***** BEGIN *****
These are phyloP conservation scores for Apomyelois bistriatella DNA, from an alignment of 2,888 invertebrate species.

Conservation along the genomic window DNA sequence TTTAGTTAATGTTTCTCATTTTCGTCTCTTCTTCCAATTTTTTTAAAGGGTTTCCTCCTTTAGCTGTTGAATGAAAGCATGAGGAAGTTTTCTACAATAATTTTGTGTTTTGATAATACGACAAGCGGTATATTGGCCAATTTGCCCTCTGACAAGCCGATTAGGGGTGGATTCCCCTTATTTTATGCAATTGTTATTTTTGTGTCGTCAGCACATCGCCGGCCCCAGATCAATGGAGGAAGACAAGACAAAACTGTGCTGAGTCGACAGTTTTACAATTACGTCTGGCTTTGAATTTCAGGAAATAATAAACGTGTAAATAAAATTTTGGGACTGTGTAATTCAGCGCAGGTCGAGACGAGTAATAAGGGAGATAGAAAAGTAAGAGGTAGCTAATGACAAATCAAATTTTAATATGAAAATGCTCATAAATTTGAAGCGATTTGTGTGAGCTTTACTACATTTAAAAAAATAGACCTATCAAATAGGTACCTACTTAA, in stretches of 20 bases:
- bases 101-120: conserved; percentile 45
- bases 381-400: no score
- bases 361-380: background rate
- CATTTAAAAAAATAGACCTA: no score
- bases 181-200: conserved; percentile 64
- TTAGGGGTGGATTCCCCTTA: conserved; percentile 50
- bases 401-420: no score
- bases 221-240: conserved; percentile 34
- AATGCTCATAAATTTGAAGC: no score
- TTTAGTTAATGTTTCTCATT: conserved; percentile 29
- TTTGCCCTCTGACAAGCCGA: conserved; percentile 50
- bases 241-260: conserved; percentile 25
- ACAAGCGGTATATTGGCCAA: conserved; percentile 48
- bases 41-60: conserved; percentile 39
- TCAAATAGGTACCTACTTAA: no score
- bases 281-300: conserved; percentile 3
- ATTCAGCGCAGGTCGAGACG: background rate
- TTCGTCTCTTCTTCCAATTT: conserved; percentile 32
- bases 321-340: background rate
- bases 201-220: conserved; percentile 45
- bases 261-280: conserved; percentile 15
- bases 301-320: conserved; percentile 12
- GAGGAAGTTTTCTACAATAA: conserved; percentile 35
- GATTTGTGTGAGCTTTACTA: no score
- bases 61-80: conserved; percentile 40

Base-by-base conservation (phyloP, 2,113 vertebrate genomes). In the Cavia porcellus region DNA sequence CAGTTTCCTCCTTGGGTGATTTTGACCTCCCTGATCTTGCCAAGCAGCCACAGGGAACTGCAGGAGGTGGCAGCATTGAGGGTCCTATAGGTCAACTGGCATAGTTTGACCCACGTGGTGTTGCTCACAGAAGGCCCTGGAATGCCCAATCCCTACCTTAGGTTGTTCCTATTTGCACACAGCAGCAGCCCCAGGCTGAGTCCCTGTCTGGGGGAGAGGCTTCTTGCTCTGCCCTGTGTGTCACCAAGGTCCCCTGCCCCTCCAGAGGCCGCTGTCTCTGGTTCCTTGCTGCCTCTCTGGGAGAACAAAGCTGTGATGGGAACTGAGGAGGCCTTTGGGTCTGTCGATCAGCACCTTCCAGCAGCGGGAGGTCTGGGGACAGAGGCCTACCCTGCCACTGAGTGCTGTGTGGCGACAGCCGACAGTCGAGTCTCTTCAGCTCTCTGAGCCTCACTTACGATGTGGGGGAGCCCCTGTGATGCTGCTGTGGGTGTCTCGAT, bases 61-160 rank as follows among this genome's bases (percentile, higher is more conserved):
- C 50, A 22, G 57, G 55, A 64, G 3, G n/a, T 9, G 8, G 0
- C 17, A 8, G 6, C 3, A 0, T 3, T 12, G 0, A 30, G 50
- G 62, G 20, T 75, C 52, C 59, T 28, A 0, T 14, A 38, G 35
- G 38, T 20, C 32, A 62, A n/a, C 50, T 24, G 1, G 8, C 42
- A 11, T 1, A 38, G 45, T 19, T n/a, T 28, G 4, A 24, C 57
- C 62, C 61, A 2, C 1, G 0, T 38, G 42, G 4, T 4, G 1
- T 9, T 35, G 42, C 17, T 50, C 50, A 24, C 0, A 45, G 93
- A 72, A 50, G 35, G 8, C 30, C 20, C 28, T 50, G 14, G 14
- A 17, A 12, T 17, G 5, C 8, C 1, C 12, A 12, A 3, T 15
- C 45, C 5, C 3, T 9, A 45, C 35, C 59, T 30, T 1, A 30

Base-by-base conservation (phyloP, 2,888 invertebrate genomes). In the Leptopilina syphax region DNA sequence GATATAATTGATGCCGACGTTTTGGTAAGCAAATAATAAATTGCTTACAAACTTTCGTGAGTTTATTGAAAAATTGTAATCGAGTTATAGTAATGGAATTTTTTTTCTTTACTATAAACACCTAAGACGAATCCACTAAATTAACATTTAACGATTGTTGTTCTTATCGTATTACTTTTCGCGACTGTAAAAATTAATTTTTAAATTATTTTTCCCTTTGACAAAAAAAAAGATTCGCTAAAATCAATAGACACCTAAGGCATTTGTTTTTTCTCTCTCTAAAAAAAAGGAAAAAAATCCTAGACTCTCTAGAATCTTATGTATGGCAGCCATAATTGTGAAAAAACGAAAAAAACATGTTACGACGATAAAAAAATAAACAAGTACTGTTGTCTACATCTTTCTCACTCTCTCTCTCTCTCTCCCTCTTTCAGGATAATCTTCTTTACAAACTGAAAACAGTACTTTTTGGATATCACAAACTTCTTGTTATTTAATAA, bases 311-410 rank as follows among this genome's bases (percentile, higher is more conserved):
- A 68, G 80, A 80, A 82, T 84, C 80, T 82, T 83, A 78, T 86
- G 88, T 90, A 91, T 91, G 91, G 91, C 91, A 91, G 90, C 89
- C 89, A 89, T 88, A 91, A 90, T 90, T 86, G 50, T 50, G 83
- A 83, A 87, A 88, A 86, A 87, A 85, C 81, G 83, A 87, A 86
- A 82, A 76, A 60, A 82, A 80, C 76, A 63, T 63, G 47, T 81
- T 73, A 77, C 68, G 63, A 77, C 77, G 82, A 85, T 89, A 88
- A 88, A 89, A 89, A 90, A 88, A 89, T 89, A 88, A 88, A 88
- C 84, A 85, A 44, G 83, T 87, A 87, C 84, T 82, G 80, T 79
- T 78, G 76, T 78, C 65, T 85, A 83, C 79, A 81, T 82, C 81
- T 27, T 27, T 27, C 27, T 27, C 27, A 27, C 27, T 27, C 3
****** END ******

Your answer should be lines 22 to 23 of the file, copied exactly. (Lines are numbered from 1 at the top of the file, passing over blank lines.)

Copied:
- bases 201-220: conserved; percentile 45
- bases 261-280: conserved; percentile 15